Frances Sands gave a Brown Bag Lunch presentation on Thursday, January 26, 2017 at 12:15 pm. Her talk was entitled “My Late Friend Mr. Robert Adam.”


Frances Sands is Curator of Drawings and Books at Sir John Soane’s Museum in London. In this role she is responsible for the Soane’s library collection of 30,000 architectural drawings and 7,000 volumes, along with the Soane Museum research library, and collaborative doctoral award students. She is also involved in the Museum’s program of exhibitions, including the current exhibition, Robert Adam’s London, for which she was curator and author of the accompanying book. Prior to this she was Catalogue Editor at the Soane Museum with responsibility to catalogue the 8,000-strong Adam drawings collection for online publication. She received her PhD from the University of York, where her thesis comprised a study of the construction history of Nostell Priory in West Yorkshire. Since 2010 she has served as a Trustee for the York Georgian Society, the Mausolea and Monuments Trust, and the Society of Architectural Historians of Great Britain.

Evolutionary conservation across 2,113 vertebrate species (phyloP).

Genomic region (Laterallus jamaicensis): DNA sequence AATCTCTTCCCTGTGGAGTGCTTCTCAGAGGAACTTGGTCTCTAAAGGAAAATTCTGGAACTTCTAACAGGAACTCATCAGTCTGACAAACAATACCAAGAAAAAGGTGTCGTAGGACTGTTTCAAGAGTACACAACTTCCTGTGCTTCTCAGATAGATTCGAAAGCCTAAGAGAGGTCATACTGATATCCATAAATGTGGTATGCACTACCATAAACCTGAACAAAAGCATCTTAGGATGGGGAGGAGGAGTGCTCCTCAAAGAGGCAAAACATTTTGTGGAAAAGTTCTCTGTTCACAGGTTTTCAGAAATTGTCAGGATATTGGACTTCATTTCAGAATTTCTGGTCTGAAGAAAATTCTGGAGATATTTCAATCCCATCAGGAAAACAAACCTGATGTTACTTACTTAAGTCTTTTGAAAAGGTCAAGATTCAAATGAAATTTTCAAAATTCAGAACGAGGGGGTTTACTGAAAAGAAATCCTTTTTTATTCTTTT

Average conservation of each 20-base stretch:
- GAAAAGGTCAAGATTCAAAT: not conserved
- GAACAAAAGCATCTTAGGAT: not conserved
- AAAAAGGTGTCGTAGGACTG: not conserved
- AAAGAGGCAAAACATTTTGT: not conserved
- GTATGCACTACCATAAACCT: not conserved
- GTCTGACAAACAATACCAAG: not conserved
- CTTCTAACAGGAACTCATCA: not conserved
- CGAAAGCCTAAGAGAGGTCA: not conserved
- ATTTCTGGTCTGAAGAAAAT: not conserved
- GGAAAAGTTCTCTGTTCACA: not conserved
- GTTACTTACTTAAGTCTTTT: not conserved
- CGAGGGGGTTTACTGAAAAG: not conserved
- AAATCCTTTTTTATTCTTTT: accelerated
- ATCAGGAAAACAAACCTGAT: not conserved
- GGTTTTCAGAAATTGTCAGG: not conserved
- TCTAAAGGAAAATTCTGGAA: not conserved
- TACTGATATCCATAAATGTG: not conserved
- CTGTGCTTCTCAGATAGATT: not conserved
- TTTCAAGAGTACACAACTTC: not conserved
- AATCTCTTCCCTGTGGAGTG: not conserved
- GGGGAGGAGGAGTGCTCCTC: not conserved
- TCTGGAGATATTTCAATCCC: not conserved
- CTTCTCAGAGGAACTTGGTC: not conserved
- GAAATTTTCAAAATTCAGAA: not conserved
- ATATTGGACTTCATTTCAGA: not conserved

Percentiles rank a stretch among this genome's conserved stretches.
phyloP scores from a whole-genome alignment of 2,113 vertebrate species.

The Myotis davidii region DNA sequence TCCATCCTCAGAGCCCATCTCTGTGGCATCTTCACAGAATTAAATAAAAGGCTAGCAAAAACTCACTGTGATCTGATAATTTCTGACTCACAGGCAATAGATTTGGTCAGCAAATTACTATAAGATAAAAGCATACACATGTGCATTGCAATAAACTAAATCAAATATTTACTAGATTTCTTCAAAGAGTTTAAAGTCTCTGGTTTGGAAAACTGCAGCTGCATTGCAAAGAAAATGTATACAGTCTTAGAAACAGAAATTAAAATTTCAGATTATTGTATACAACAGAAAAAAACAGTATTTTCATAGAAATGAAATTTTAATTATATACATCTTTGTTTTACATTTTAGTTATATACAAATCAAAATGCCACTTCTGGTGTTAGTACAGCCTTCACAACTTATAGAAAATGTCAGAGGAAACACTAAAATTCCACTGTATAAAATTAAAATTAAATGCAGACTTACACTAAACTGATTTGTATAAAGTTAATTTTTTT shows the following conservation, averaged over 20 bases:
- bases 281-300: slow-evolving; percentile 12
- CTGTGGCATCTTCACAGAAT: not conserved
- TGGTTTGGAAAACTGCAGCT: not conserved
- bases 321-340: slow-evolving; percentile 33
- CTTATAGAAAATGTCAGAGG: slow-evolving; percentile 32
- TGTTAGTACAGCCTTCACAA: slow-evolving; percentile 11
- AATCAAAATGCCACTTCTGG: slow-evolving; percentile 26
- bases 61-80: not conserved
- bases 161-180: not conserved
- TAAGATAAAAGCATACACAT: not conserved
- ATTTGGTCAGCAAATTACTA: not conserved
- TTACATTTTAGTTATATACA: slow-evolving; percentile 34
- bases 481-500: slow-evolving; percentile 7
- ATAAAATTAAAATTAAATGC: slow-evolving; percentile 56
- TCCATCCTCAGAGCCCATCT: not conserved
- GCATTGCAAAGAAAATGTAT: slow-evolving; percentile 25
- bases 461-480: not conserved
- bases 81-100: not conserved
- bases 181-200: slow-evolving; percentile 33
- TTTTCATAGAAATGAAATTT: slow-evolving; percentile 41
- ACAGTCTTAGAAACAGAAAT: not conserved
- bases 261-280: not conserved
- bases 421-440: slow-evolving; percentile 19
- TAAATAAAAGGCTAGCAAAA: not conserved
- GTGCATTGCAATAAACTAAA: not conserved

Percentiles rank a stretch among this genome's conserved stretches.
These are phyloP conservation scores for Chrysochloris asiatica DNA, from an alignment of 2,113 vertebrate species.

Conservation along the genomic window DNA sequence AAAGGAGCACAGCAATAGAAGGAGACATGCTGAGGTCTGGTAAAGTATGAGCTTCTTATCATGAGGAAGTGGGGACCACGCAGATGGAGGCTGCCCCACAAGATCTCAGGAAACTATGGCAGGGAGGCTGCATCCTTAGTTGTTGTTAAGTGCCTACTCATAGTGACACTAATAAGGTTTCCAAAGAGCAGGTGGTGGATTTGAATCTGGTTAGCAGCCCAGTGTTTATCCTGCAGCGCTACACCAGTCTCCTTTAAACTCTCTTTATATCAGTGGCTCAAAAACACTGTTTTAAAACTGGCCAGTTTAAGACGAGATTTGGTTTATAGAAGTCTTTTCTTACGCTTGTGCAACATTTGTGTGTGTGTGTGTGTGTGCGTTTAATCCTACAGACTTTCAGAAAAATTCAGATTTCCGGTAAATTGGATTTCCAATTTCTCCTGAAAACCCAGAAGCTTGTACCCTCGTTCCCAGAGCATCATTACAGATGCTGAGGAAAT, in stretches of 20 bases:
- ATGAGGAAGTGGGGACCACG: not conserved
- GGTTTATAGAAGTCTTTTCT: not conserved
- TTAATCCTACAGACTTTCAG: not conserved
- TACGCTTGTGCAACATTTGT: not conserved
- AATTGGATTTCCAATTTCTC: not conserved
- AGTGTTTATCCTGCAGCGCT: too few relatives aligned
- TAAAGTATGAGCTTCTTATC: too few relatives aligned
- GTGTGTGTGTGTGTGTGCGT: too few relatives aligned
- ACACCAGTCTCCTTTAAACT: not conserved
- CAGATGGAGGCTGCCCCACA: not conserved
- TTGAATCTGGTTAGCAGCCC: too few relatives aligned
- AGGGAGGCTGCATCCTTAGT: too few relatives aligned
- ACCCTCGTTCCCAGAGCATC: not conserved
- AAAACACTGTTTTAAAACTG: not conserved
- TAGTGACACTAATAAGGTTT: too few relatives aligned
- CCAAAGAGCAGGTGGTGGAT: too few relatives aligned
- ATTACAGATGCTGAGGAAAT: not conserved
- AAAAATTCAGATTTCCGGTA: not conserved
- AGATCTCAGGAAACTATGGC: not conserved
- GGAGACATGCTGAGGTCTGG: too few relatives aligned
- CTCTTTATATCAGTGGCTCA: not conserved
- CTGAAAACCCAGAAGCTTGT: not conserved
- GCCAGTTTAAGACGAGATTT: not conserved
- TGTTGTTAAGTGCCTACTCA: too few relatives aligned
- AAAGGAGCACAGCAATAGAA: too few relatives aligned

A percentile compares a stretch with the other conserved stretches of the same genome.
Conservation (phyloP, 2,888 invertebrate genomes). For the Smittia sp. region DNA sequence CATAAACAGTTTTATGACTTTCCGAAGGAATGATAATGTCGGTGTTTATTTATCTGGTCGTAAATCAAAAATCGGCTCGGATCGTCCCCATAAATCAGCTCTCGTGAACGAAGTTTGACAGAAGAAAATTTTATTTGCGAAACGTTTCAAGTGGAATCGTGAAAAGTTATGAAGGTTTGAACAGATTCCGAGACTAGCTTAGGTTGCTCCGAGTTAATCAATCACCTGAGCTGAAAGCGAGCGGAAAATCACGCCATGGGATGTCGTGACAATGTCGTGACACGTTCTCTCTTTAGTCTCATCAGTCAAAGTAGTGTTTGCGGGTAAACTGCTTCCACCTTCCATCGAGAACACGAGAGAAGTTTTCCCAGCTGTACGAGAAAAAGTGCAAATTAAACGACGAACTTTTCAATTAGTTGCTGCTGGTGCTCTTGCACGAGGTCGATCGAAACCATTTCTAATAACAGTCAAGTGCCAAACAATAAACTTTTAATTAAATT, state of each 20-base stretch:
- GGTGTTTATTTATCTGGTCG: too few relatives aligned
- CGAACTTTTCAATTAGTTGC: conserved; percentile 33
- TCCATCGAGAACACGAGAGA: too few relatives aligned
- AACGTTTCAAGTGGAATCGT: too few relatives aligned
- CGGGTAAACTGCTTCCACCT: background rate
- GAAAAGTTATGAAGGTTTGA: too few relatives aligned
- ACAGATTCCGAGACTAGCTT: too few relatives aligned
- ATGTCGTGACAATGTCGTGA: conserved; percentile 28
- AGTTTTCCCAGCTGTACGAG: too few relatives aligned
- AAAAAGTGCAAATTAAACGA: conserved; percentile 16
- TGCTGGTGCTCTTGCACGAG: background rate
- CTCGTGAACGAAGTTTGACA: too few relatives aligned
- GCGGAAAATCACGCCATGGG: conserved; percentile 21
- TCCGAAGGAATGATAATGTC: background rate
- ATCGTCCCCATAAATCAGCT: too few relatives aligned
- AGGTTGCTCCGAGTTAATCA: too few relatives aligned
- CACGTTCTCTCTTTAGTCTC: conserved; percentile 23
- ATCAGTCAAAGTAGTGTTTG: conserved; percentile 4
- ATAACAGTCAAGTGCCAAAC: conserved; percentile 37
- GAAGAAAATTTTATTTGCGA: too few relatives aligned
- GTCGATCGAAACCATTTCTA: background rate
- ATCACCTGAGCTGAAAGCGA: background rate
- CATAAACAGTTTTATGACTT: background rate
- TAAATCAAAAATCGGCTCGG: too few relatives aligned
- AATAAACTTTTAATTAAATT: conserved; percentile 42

The eighteenth-century Scottish architect Robert Adam is remembered as a pioneer of neo-classicism in Britain. Following a Grand Tour in 1754–58—which included a five-week sojourn in Dalmatia—Adam established one of the most successful and prolific architectural offices in Georgian London. Catering to a huge clientele, ranging from shop owners to the King, Adam became famous for his colorful and intricate interior decorative schemes. Unlike many of his archaeologically dogmatic contemporaries, Adam suffered no creative timidity with regard to the classical repertoire. Utilizing a formidable arsenal of decorative motifs, he blended all he had seen abroad with pre-existing British fashions in order to create some of the most admired designs for eighteenth-century ceilings, wall panels, chimneypieces, furniture, carpets, and silverware. Despite numerous imitators, Adam’s style fell from grace immediately after his death in 1792. Having lost their breadwinner, the Adam family suffered financially and sold all they could. However, the surviving office drawings collection garnered no interest. Now outmoded and not yet old enough to be of any antiquarian interest, the family failed to sell the drawings until forty-one years after Adam’s death, when in 1833 they were purchased by Sir John Soane for his ‘academy of architecture’ in London. Here they survive—comprising over eighty percent of the known corpus of Adam drawings—and facilitate both research and essential conservation to what remains of Adam’s buildings. In this talk, Sands will address the role of drawings in Adam’s practice, exploring the particular skills with which Robert Adam developed his interior designs, as well as tracing the subsequent history of the drawings collection.